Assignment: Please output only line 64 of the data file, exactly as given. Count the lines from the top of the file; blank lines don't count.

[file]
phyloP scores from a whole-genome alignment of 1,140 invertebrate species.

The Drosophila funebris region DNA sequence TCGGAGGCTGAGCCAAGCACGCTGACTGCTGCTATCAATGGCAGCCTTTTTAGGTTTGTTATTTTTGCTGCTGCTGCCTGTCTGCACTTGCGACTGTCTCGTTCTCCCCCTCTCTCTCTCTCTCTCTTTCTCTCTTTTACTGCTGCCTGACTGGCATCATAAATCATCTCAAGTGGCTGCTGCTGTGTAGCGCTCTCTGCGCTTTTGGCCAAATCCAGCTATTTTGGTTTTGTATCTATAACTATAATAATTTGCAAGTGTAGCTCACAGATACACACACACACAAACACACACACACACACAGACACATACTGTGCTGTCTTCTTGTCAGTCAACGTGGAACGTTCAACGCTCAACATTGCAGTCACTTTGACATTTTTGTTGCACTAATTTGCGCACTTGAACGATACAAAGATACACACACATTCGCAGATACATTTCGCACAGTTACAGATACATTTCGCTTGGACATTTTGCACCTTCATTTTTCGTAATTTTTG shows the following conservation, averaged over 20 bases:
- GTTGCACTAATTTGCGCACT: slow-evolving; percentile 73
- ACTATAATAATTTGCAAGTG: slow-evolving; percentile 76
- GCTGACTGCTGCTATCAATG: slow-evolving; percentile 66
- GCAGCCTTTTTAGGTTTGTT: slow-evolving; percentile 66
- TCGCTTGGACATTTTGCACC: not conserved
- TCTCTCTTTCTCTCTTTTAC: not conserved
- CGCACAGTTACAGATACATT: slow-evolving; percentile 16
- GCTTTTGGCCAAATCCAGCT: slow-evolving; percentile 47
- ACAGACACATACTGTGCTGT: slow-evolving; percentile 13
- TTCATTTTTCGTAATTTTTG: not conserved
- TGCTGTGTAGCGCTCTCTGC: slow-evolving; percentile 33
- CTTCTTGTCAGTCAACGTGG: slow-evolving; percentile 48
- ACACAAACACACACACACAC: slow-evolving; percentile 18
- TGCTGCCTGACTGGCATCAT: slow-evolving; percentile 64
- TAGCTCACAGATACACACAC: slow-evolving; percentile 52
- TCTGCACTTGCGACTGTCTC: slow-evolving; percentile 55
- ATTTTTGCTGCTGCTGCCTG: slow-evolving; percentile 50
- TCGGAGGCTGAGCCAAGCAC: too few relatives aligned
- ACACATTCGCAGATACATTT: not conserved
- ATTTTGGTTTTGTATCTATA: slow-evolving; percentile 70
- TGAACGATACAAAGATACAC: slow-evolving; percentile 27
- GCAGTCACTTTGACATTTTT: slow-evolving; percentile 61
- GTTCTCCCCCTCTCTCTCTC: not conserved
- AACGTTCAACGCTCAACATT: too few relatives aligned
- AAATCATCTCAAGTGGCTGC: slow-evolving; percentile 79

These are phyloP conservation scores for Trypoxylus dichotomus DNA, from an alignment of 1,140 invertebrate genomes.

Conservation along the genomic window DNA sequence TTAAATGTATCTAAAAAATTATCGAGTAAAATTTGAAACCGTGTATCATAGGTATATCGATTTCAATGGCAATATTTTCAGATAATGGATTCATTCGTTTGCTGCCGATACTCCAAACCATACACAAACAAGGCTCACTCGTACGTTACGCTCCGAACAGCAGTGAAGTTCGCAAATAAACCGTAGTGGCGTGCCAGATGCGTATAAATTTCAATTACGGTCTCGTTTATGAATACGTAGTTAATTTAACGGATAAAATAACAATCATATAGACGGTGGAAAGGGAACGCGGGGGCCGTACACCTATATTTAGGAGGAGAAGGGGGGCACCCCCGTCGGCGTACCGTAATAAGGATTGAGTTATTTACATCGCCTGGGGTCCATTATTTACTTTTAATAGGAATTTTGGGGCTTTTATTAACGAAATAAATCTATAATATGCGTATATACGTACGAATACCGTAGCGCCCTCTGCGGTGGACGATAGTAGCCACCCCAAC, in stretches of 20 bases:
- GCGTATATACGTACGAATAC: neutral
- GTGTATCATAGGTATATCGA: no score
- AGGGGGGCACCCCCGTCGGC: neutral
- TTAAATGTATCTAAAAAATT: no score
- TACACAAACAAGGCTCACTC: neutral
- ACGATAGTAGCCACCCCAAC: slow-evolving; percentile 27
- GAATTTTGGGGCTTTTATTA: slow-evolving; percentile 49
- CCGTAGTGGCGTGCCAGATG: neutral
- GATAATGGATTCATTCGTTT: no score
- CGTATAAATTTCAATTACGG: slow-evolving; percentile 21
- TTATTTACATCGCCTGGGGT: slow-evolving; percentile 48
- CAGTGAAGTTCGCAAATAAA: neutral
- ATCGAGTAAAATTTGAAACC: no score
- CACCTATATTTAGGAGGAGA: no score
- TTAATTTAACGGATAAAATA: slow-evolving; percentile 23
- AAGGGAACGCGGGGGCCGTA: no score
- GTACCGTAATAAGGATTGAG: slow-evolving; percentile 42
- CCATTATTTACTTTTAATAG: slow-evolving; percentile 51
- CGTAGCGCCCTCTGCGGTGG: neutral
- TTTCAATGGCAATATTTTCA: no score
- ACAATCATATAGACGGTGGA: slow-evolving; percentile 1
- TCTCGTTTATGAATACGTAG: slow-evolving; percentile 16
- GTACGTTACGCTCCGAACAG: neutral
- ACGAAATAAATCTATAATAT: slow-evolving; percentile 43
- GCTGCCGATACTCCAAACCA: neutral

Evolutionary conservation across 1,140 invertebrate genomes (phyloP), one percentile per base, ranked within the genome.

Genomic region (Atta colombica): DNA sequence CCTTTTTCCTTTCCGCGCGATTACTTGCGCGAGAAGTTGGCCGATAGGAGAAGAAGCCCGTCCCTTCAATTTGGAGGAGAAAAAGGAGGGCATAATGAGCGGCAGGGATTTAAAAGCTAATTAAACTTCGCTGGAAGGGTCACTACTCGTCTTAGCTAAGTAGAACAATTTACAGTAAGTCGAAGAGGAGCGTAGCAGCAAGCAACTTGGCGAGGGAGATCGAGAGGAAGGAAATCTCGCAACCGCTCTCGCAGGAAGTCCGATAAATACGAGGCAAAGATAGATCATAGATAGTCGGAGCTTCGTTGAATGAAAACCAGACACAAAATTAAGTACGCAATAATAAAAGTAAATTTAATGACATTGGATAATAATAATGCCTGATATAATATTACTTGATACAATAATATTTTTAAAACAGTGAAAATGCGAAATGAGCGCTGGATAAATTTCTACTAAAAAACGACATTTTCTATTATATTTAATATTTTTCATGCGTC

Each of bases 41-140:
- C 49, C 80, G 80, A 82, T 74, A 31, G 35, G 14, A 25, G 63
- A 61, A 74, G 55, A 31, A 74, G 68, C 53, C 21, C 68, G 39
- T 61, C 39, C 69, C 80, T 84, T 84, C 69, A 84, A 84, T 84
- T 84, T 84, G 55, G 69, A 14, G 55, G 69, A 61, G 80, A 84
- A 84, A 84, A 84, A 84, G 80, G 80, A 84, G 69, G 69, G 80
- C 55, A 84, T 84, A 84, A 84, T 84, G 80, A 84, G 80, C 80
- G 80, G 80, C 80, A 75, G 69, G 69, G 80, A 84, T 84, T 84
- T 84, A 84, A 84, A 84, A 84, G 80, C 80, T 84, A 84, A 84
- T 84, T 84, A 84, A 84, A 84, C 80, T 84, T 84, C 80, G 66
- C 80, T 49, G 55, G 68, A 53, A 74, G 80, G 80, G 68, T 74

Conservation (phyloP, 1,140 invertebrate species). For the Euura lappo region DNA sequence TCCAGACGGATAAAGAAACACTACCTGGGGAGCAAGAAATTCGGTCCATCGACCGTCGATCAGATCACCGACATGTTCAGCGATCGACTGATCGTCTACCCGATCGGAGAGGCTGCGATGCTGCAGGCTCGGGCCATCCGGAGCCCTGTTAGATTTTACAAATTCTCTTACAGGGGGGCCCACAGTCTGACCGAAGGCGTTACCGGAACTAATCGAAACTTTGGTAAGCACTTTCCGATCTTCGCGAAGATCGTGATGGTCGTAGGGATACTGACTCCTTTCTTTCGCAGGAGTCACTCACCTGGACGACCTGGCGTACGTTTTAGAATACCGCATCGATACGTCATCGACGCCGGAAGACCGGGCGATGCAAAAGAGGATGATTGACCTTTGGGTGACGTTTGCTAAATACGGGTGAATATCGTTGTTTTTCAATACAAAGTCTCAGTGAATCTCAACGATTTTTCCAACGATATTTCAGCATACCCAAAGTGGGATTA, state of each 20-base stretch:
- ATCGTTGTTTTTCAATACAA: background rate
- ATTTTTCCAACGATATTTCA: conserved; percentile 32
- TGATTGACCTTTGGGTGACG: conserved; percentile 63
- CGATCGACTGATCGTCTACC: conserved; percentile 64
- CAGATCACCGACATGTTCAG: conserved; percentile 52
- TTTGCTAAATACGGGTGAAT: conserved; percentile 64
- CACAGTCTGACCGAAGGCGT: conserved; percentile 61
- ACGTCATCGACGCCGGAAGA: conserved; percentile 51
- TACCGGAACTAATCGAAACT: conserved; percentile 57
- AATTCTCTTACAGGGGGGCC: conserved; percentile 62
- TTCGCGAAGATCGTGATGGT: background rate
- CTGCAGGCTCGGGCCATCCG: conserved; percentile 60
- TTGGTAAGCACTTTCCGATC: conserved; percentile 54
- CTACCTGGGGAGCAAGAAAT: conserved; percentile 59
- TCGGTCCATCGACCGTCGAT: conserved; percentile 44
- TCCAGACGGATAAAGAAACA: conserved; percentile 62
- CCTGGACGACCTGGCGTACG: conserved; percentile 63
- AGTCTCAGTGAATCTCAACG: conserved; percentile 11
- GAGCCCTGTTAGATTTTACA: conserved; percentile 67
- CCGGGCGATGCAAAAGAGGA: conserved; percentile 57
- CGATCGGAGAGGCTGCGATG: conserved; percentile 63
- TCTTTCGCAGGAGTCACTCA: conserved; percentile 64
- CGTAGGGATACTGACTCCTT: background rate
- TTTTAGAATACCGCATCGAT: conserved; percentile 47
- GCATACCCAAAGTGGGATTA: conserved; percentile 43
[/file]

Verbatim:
- G 80, G 80, C 80, A 75, G 69, G 69, G 80, A 84, T 84, T 84